BECKER, Circuit Judge, Concurring and Dissenting.
I agree that summary judgment was properly granted to Bohringer and Ratzinger, and that the motion to compel discovery was properly denied, and hence I join in Parts IIA, C & D of the majority opinion. I also agree that the motion for default judgment was properly denied. I cannot, however, join fully in Part IIB because I believe that good cause to extend the time for service of process beyond 120 days was present in this case, and hence I would remand with instructions to grant the 120 day extension.
In determining whether Petrucelli has set forth a showing of good cause, the majority measures the action of Petrucelli and his counsel against the principles laid down in Lovelace and Braxton. See Lovelace v. Acme Markets, 820 F.2d 81 (3d Cir.1987), cert. denied 484 U.S. 965, 108 S.Ct. 455, 98 L.Ed.2d 395 (1987); Braxton v. United States, 817 F.2d 238 (3d Cir.1987). Those cases also involved instances where plaintiff's failure to properly execute service resulted from counsel's ill-advised reliance on representations made by an employed process server. Braxton, 817 F.2d at 242 ("The facts, therefore, present a scenario of unexplained delinquency on the part of the process server and lack of oversight by counsel."); Lovelace, 820 F.2d at 84 (finding "misplaced reliance upon the word of the specially-appointed process server"). In my view, additional factors which present a clearer showing of good cause take this case out of the Braxton/Lovelace category, and more closely align it with our later opinion in Consolidated Freightways v. Larson, 827 F.2d 916 (3d Cir.1987), cert. denied 484 U.S. 1032, 108 S.Ct. 762, 98 L.Ed.2d 775 (1988).
In defining the scope of the "good cause" exception, we have equated it with the concept of "excusable neglect" of Fed.R.Civ.P. 6(b)(2). Dominic v. Hess Oil, 841 F.2d 513, 517 (3d Cir.1988); see also 2 JAMES W. MOORE ET AL., MOORE'S FEDERAL PRACTICE ¶ 4.18 (2d ed. 1994) ("As for Rule 6(b)(2), there would seem to be no practical difference between good cause for not serving process and failure to serve process through excusable neglect."). Indeed, Petrucelli has requested an extension of time under Rule 6(b)(2), which requires the district court to grant an extension of time, "where the failure to act was the result of excusable neglect." Fed.R.Civ.P. 6(b)(2) (emphasis added). We have described excusable neglect as requiring "`a demonstration of good faith on the part of the party seeking an enlargement and some reasonable basis for noncompliance within the time specified in the rules.'" Hess Oil, 841 F.2d at 517 (quoting Wright & Miller, FEDERAL PRACTICE AND PROCEDURES, § 1165 (1987)). Both elements are present in this case.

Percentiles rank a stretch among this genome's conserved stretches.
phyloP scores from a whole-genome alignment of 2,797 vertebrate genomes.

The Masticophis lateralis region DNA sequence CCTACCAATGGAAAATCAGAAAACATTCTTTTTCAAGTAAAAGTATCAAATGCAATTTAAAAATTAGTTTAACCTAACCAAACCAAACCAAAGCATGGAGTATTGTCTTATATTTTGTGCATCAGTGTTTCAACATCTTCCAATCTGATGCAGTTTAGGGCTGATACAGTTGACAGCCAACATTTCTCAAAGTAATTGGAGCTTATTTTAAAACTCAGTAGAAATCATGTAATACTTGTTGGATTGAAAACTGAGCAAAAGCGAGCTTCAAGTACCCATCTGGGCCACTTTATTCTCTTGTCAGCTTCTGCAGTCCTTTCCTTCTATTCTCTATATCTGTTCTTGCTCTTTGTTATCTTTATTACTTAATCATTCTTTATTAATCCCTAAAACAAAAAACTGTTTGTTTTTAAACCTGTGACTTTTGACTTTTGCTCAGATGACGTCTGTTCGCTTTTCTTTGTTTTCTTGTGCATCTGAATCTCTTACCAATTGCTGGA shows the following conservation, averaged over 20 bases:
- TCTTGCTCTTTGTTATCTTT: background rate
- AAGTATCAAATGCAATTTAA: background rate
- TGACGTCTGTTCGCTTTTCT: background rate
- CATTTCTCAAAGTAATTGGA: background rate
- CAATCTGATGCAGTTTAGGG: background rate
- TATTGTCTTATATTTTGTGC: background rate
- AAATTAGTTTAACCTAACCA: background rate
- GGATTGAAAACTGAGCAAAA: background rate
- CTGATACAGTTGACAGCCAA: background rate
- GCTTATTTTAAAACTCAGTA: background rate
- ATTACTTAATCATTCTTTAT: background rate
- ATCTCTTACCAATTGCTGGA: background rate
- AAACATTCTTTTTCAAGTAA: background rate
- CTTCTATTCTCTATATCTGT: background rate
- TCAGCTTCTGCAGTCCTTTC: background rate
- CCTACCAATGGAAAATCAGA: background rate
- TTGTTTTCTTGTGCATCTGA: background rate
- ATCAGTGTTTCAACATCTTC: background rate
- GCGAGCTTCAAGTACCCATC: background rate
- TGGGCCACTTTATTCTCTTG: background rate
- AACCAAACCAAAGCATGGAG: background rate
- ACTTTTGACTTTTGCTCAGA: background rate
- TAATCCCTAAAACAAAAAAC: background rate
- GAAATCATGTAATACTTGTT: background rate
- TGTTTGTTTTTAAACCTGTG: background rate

By all accounts, Petrucelli has acted in good faith. In addition, Petrucelli has provided two reasonable bases, of a type not present in either Braxton or Lovelace, for his counsel's noncompliance: (1) his counsel's difficulty in locating the defendant, Jake Diel Corporation, now Excel ("Jake Diel") within 120 days resulted from the corporation's recent name change to Excel; and (2) the office of the Secretary of State of Oklahoma had informed counsel that service of the defendant could be effectuated through that office.
Petrucelli and his counsel were initially under the impression that Jake Diel was a Texas Corporation. App. at 66. However, when they were unable to find a listing for Jake Diel in Texas, they turned their attention to the records of the neighboring state of Oklahoma. App. at 61-70. When they made inquiry, officials in the office of the Oklahoma Secretary of State stated that Jake Diel was listed to do business in Oklahoma and that service could be effected through their office as Jake Diel's agent. App. at 33. The Oklahoma officials also stated to counsel that their records reflected that Jake Diel had been ousted by the Secretary of State of Texas on 11/1/91 for failure to file the necessary reports. App. at 32. In response, Petrucelli's counsel acting through process server, APS International, Ltd., effected mail service upon the Secretary of State of Oklahoma, who shortly thereafter informed them that Jake Diel had been served via certified mail. App. at 33. It was only after the 120 day time period had run that Petrucelli's counsel realized that the defendant had not in fact been validly served through the Oklahoma Secretary of State. App. at 34; 67-68.